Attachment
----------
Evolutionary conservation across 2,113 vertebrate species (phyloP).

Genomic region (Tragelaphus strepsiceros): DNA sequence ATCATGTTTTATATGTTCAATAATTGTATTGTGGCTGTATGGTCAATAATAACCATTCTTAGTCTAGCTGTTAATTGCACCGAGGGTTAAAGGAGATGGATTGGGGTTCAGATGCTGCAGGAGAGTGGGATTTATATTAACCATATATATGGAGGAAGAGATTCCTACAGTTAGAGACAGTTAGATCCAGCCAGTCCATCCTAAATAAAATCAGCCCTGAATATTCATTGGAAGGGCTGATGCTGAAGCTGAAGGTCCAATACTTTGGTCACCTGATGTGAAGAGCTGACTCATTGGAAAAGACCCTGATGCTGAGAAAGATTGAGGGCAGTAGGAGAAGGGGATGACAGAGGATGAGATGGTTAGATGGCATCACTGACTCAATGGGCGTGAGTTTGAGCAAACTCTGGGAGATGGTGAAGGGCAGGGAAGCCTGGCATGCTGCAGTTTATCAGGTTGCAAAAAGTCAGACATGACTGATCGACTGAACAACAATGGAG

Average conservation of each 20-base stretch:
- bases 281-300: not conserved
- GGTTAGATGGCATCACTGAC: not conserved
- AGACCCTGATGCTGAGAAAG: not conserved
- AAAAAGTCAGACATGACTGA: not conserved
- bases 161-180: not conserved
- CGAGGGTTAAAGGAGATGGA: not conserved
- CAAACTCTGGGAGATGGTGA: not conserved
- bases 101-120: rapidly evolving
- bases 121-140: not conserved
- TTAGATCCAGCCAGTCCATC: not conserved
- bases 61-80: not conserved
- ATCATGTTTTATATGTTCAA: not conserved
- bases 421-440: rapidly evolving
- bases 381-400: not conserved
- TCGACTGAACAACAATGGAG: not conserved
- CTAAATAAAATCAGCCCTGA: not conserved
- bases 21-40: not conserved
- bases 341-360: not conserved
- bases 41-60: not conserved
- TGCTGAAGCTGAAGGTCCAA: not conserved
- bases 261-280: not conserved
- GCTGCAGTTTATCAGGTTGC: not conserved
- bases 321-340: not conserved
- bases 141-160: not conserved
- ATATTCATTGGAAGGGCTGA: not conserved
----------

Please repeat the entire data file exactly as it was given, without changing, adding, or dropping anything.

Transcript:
Evolutionary conservation across 2,113 vertebrate species (phyloP).

Genomic region (Tragelaphus strepsiceros): DNA sequence ATCATGTTTTATATGTTCAATAATTGTATTGTGGCTGTATGGTCAATAATAACCATTCTTAGTCTAGCTGTTAATTGCACCGAGGGTTAAAGGAGATGGATTGGGGTTCAGATGCTGCAGGAGAGTGGGATTTATATTAACCATATATATGGAGGAAGAGATTCCTACAGTTAGAGACAGTTAGATCCAGCCAGTCCATCCTAAATAAAATCAGCCCTGAATATTCATTGGAAGGGCTGATGCTGAAGCTGAAGGTCCAATACTTTGGTCACCTGATGTGAAGAGCTGACTCATTGGAAAAGACCCTGATGCTGAGAAAGATTGAGGGCAGTAGGAGAAGGGGATGACAGAGGATGAGATGGTTAGATGGCATCACTGACTCAATGGGCGTGAGTTTGAGCAAACTCTGGGAGATGGTGAAGGGCAGGGAAGCCTGGCATGCTGCAGTTTATCAGGTTGCAAAAAGTCAGACATGACTGATCGACTGAACAACAATGGAG

Average conservation of each 20-base stretch:
- bases 281-300: not conserved
- GGTTAGATGGCATCACTGAC: not conserved
- AGACCCTGATGCTGAGAAAG: not conserved
- AAAAAGTCAGACATGACTGA: not conserved
- bases 161-180: not conserved
- CGAGGGTTAAAGGAGATGGA: not conserved
- CAAACTCTGGGAGATGGTGA: not conserved
- bases 101-120: rapidly evolving
- bases 121-140: not conserved
- TTAGATCCAGCCAGTCCATC: not conserved
- bases 61-80: not conserved
- ATCATGTTTTATATGTTCAA: not conserved
- bases 421-440: rapidly evolving
- bases 381-400: not conserved
- TCGACTGAACAACAATGGAG: not conserved
- CTAAATAAAATCAGCCCTGA: not conserved
- bases 21-40: not conserved
- bases 341-360: not conserved
- bases 41-60: not conserved
- TGCTGAAGCTGAAGGTCCAA: not conserved
- bases 261-280: not conserved
- GCTGCAGTTTATCAGGTTGC: not conserved
- bases 321-340: not conserved
- bases 141-160: not conserved
- ATATTCATTGGAAGGGCTGA: not conserved